Monday, April 4, 2016


Our community, like many others, has an arts festival.  You could say we have more than one but when the College of Fine Arts holds its Sunday show, we have the real thing.  Very high level work, almost beyond human possibilities.  Crowded and good prices for art.

Lynn does pottery so she spends time at each pottery booth.  Some is inspirational and some is the same old thing.

Some friends are just taking painting classes.  All my life, "art" has meant painting and drawing even though dance, poetry and pottery are also definitely arts.

Some people can get in quite a stew about whether they are artists and about whether a given painting or sculpture or poems is art or isn't.  When we were in London, we learned of an exhibit at Britain's modern art gallery, the Tate.  The exhibit was called "A Child of Six Could Do It".  It was a collection of cartoons published over a 100 year period on the subject of modern art and people's response to it.  Non-representational art can be and can actually seem simplistic and childish.  Some of it is quite elaborate and not the sort of thing a child is likely to pull off.  The link above can show some interesting examples.  The book "The Shock of the New" by Robert Hughes was a good one for me to get a feel for attempts by those interested to get beyond representation of the world.

However, the art we see in local art festivals and shops, is for the most part, representational.  The French Impressionists, like Monet and Renoir, seem in my limited experience to have most clearly and most helpfully shown visual impressions that do seem to be what we see and at the same time, are clearly not actually what a camera picks up.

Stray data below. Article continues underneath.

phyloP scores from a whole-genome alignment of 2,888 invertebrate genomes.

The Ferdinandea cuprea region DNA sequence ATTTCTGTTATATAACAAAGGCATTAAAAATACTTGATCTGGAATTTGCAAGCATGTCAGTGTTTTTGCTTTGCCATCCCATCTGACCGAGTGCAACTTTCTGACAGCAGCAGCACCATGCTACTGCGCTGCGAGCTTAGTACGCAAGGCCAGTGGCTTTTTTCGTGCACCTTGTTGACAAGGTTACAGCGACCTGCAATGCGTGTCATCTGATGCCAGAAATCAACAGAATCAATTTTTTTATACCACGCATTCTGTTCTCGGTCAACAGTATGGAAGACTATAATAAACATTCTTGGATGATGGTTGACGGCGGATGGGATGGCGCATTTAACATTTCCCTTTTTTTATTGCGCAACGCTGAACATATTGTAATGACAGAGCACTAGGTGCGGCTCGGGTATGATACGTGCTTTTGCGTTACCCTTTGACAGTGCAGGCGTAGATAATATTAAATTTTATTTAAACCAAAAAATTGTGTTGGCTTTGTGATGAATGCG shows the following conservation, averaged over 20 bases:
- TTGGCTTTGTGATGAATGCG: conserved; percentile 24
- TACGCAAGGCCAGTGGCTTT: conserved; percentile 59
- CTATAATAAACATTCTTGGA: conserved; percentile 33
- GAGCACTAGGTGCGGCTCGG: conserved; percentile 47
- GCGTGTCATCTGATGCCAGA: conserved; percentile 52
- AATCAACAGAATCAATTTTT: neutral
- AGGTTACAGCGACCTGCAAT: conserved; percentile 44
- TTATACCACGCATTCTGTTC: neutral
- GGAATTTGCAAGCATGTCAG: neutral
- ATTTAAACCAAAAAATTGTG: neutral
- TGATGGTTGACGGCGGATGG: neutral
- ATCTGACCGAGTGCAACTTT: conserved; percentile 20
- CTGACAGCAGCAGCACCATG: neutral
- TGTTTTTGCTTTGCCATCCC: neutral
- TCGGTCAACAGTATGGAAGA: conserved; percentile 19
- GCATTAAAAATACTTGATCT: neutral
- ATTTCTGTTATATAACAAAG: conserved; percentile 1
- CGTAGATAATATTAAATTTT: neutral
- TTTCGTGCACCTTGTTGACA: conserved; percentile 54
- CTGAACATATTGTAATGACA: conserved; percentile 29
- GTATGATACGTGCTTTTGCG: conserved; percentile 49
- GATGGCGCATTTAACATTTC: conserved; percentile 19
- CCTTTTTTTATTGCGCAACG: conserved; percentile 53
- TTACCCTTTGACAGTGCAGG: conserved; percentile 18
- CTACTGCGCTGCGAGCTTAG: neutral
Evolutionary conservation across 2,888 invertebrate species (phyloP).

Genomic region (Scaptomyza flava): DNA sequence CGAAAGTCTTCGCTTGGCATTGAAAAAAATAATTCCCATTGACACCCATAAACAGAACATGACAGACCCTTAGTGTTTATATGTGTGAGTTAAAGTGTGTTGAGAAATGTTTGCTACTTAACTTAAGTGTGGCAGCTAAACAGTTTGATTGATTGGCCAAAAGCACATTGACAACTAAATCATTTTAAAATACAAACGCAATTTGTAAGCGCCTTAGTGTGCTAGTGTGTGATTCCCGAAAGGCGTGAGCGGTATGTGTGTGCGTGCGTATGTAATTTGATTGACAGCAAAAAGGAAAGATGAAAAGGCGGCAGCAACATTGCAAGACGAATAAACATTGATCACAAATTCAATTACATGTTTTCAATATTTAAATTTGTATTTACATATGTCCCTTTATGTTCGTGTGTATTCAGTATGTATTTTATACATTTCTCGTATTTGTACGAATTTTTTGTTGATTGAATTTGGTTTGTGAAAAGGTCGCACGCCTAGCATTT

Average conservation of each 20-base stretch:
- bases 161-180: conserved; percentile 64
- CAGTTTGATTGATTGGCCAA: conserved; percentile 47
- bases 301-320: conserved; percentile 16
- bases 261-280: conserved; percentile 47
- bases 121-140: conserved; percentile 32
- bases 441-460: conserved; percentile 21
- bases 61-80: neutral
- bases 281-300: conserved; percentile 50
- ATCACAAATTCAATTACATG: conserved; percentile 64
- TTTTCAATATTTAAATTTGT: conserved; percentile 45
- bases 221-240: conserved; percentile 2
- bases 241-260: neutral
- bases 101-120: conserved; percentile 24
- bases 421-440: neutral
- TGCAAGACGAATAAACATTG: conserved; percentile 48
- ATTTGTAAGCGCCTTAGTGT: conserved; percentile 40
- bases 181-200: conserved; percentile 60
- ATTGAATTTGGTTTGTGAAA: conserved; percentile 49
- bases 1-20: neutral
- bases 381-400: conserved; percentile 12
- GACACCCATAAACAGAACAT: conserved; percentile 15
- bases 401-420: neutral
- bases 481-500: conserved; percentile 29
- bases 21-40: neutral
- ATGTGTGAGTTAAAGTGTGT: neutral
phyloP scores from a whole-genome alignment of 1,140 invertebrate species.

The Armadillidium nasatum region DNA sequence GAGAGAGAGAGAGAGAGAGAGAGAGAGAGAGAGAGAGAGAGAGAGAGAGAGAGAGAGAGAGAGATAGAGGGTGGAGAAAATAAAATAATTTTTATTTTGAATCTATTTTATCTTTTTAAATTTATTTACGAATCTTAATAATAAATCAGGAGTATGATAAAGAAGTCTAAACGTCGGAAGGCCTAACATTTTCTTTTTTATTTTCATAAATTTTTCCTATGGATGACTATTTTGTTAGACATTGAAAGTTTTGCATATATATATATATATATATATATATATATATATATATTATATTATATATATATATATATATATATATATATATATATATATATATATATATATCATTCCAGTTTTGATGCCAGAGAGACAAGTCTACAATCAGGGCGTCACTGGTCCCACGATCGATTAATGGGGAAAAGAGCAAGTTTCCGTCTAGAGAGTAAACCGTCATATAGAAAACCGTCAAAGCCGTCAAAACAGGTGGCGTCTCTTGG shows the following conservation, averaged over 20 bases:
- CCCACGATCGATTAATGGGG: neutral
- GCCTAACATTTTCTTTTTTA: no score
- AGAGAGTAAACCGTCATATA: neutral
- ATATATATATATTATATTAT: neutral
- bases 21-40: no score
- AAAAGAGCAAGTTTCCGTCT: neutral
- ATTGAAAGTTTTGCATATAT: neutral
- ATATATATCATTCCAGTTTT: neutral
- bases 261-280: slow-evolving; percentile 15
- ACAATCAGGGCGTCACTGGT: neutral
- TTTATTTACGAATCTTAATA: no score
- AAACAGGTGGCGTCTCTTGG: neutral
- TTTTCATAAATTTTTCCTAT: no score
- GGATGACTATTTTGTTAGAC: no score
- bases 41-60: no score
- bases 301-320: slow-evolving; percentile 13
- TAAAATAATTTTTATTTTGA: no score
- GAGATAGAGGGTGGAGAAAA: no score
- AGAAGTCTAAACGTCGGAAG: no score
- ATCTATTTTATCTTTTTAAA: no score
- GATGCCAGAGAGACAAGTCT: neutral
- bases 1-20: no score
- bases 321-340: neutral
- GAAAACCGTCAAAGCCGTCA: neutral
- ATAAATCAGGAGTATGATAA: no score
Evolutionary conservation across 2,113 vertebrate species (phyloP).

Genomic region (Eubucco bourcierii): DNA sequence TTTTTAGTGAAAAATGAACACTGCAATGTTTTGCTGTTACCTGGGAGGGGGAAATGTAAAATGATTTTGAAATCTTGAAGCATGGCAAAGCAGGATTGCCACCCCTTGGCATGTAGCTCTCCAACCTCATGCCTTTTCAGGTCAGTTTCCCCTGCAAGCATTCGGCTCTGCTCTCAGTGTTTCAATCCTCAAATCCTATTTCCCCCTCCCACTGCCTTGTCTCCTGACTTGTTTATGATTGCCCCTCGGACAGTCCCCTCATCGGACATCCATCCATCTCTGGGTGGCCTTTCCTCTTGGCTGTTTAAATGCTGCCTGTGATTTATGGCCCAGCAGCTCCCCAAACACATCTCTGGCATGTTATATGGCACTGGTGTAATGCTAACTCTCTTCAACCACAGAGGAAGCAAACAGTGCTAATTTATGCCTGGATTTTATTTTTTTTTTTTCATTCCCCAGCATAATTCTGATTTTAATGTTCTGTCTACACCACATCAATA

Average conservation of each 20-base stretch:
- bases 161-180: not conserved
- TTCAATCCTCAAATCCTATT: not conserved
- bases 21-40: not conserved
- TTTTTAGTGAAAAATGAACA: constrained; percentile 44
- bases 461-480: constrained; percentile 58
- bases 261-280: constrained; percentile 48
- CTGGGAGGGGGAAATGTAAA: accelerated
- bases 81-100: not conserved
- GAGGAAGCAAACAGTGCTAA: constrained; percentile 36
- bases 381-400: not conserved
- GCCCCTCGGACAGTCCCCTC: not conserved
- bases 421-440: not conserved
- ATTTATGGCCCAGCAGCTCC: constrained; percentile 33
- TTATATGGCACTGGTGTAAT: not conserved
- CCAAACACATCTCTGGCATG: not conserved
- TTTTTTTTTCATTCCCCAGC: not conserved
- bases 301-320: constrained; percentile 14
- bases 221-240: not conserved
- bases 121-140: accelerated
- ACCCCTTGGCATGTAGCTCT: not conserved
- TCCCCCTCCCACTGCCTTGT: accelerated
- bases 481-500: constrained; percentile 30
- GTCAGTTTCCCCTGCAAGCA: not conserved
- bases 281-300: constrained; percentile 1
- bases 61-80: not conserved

Some of the local pottery, woodwork and sculpture are clearly not representational as is much of the jewelry that we see.

I sometimes feel that a good statement is that "we are all mystics", that we all are guided daily, even hourly by impulses that cannot be articulated, maybe even can't be consciously sensed, whether we are choosing from a menu or selecting music or composing a remark.  Similarly, in one medium or another, I think we are all driven by hunches, design considerations and the impulse to play in our daily lives.

You wouldn't know it from what I have written here but it is the photography that really impresses me.  There are some glorious closeups of water flowing on stones in a stream or the foam in water after a wave crashes but the panoramas, the mountains, trees in sunlight, moonlight!  The framed results are so large that it can be a little disorienting to go from the desert to a snowfield to a valley of farms as fast as I look from one photograph to the next.

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